I'm an idiot because, even though I know how silly it is, I still trying to live my life by the rules of "supposed to" and "should have" and then being surprised when I come up short. Of COURSE I come up short. We all come up short -- because no matter how well we're doing, we could be doing better, couldn't we? If we live by the rules of "supposed to" there's always another expectation to meet -- a better job, more money, bigger house, happier relationship, what have you.

But "supposed to" doesn't take circumstance into consideration. Your job -- and what you want out of your job -- can change. Money, while nice to have, won't feed your soul. If I know that I'm not cut out to be a homeowner (and oh, I am not) that doesn't lessen the joy I find in my (perfect for me, rented) space. Relationships come and they go until you find the partner who is meant to stay -- the failed ones are stepping stones on the way to the right one.

And two partially rotten bananas on the counter are JUST bananas that I didn't eat and not signposts of failure.

Or at least they were.

At the end of my tizzy, when I was done laughing at myself and getting a grip, I considered them in their sweet, soft, ripe banana-y goodness... and made banana bread.

That, my friends, is winning.


  1. Hey you! While I realize you were talking about much more than brown bananas here, I want you to know that even mature (lol) women like me who have had flourishing careers, kids, 36 years of marriage so far, a great house by the beach, yadda yadda, aren't necessarily on top of the kitchen situation.

    I only buy green, SMALL bananas, 3 or 4 at a time. Unlike you, I do like them, and I try to eat a whole one every morning. A small whole one. Tip: Try a banana peeled, sliced lengthwise, with peanut butter spread on each half! Wholesome peanut butter (Teddie brand is great), not the sugary kind with shortening in it.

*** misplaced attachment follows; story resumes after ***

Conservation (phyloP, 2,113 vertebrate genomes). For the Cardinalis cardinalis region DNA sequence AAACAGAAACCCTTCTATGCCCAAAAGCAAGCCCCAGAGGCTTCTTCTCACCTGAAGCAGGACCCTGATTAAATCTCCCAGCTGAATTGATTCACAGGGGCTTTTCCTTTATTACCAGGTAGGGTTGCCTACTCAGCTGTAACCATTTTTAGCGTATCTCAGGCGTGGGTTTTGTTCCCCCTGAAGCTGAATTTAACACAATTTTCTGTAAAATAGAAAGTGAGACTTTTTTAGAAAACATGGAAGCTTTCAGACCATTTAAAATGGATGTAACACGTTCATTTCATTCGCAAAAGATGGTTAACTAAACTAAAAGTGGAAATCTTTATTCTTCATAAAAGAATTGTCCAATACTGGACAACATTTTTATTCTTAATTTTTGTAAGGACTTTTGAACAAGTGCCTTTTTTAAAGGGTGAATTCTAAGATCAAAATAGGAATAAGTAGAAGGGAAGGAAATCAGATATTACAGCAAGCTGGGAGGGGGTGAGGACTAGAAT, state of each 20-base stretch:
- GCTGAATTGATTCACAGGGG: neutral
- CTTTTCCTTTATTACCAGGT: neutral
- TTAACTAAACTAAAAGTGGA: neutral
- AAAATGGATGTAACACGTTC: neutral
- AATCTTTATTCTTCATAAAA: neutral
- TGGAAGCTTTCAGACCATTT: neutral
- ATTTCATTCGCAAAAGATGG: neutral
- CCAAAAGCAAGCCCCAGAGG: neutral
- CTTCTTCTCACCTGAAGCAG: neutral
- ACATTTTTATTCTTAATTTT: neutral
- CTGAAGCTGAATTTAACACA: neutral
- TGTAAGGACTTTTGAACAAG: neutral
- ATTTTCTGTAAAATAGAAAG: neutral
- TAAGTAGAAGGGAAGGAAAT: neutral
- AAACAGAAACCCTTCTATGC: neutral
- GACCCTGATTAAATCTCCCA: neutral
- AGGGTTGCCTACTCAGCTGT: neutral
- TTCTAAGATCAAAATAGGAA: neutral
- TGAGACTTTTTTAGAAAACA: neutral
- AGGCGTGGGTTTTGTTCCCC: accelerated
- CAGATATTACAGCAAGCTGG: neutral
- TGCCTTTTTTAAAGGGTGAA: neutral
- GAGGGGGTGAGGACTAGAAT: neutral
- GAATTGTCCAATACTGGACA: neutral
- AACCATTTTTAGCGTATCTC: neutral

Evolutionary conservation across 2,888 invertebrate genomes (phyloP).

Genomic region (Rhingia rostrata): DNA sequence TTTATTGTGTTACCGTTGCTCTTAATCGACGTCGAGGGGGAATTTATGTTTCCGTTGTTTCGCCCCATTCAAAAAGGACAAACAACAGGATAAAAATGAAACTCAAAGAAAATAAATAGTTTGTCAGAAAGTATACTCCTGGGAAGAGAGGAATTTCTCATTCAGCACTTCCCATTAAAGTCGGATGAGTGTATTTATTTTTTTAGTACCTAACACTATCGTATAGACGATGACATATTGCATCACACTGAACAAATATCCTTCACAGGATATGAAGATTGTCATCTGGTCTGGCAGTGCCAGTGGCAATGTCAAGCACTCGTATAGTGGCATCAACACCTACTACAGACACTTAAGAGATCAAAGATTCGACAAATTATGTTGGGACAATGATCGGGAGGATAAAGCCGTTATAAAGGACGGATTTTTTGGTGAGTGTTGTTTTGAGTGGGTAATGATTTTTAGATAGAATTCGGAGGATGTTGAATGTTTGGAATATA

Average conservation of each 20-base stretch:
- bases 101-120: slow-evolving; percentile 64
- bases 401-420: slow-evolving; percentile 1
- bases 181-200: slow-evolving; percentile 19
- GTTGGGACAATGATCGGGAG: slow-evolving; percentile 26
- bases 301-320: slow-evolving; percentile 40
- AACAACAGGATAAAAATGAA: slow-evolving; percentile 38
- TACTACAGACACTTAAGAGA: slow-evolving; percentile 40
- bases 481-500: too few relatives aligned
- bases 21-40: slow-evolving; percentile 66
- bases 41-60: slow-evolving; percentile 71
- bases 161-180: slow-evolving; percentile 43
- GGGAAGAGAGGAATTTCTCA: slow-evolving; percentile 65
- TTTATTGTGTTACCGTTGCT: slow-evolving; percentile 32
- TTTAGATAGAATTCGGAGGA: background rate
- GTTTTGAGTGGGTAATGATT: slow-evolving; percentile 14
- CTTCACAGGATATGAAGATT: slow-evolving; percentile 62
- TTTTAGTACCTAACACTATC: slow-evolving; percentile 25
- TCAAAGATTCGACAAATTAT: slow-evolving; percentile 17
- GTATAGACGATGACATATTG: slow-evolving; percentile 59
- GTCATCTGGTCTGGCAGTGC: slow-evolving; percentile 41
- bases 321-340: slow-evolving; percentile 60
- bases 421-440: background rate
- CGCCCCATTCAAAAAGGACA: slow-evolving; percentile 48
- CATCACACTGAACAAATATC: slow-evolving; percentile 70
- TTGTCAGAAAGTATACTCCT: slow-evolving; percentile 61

But at any rate, I have made so many loaves of yummy banana bread from black, yes black, bananas, I've lost count. And you can freeze an extra loaf if you make too much. Or give it away. Win win!

    You are doing FINE. Stop measuring yourself against others. I have done that all my life, and when I was much younger it helped me be extremely ambitious and competitive in my career, and filled with energy for my job. I have come to accept (repeat that word: Accept) that I am not an ambitious person anymore. So sue me. Beginning in my mid 40s, when I accepted perhaps one promotion too many for my comfort zone, I stopped wanting to be a manager, to have MORE responsibility. I enjoyed writing, editing, even meetings. I got overly stressed about managing a team of people. I am absolutely sure my stated aversion to same was a bit of a career-derailer for me. It's probably why I'm self-employed now.

    But I am what and who I am. I'm really good at some things! Being a mom and writing and editing, foremost.

    I seem always to have at least one part of my house that's in chaos. It's like whack-a-mole: Clean up my office space, and there goes the dining room. Clean the living room, and the kitchen is a pigpen. But you know what: I eventually get to it all. Just not all at once.

    You are a fabulous writer and clearly a lovely person. I applaud and envy people who can live alone with a level of comfort that right now, I only aspire to. (Read my last blog entry! What a loser!)

    Carry on, kiddo. You're doing fine, and I'd like a slice of that banana bread please. :-)

  2. I was hoping this story ended in banana bread. Because then everybody wins! In fact, that old "when life gives you lemons" adage should be "when life gives you old bananas, make bread."

  3. I had not realized that there is a nearly universal love for banana bread among my followers. Banana bread for everyone!